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December 7, 2012

Movie Review: Bonnie and Clyde vs. Dracula (2008)

Silly title? Maybe, but this little gem balances camp and serious intentions fairly deftly, and mixes it all up with some visual style, effective period detail and a jaunty pace. Oh, and the acting is pretty good, too. It's the kind of thing you used to see all the time, often produced by Roger Corman, in the 60s and 70s: minor but engrossing genre films made by talented young directors eager to make their mark. The kind of thing you don't see too often anymore.

Buy Bonnie and Clyde vs. Dracula on DVD

The story doesn't waste much time with explanations and elaborate set ups. It simply follows two parallel plots which come together in the third act. Both story lines revel in genre cliches, and yet are full of surprises and are never boring.

The Bonnie and Clyde story is violent and funny, and, as played by Tiffany Shepis and Trent Haaga, is intensely watchable. Bonnie is a psychotic sociopath, ferociously devoted to her man. Clyde, a pretty cold character himself, at least realizes the impact of the choices he has made and is leery of crossing a line into utter depravity. Down on their luck and on the run, they become involved in a small-time heist involving moonshiners and the "city people" they sell to. It all goes sour of course, leading them to a farmhouse where a doctor lives.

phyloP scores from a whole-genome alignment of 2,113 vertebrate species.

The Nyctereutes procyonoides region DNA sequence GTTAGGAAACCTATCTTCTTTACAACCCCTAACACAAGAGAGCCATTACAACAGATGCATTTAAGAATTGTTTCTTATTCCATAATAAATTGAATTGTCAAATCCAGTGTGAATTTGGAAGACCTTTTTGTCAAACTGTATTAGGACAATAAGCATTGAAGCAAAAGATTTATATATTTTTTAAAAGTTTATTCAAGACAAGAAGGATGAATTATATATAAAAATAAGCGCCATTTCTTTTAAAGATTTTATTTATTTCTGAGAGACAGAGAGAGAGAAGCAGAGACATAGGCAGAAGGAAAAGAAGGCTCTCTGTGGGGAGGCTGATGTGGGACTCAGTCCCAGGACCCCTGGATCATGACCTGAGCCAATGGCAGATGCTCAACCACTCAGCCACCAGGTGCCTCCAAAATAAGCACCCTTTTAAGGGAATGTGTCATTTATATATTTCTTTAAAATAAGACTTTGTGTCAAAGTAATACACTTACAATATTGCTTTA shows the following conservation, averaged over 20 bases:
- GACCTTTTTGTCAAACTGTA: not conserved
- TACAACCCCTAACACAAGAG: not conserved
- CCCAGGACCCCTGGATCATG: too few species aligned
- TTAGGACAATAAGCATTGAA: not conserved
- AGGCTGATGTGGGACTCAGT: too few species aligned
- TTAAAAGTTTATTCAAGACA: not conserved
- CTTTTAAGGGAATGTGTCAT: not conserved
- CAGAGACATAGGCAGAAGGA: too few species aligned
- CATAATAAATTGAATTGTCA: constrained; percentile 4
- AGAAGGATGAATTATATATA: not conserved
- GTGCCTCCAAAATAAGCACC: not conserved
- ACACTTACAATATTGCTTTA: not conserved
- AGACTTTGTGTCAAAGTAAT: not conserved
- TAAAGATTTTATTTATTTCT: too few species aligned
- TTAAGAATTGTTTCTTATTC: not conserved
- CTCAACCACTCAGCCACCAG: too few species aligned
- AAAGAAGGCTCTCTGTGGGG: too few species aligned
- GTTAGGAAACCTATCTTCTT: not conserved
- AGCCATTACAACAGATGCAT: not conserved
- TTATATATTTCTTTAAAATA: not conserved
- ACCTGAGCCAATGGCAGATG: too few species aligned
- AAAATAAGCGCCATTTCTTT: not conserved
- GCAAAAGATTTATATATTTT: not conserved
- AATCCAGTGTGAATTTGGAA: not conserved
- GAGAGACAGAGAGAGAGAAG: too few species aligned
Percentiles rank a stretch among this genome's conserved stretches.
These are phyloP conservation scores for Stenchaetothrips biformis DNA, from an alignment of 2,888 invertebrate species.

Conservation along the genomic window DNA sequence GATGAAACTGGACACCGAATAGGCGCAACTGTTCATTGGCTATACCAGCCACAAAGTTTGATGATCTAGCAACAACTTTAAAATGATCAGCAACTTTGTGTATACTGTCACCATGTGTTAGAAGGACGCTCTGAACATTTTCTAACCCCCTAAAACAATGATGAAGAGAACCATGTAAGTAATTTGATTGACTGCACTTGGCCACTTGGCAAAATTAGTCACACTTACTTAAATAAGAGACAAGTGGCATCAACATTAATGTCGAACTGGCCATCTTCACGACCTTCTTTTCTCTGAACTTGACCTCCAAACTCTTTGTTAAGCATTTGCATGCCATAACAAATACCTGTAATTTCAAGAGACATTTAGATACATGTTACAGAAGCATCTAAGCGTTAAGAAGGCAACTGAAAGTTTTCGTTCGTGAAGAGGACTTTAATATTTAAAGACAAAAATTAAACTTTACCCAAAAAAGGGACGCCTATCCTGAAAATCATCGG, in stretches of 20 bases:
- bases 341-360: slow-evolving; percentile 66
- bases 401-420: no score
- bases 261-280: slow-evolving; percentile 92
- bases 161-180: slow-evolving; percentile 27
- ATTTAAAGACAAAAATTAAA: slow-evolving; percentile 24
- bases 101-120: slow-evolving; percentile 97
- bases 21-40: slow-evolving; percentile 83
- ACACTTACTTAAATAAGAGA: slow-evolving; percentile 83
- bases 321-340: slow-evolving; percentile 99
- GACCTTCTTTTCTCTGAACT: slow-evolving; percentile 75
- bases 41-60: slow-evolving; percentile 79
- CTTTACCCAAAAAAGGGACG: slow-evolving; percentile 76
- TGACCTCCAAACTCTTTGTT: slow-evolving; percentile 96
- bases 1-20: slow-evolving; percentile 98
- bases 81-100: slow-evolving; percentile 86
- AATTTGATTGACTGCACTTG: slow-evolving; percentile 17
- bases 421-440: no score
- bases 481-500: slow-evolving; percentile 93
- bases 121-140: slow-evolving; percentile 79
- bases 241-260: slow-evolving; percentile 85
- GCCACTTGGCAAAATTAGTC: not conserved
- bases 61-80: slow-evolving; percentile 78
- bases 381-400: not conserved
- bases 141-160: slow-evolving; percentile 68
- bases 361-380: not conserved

This doctor, though, is not normal. He is hideously disfigured, forcing him to constantly wear a bag over his head with a single eye-hole cut in it. He keeps his beautiful but slow witted sister Annabell as a virtual slave via the implementation of an electrical collar with which he can zap her if she gets out of line. And he is also harboring a vampire. How he came across the recently resurrected Dracula is never explained, and why waste time with such trivialities anyway?

What ensues is a minor but compelling examination of innocence and corruption. Innocence is represented by the endearing and enduring Annabell. And corruption is represented by... well, pretty much everyone else in the movie. Only Clyde and Dracula, surprisingly, recognize the difference, and are mirrors of each other in the structure of this creepy tale.

I'm probably giving this movie a better review than it deserves. But is was just so refreshing to see an old-school monster mash-up movie that was well-made and didn't revel in excesses for their own sake. It just warmed my jaded old genre-loving heart.

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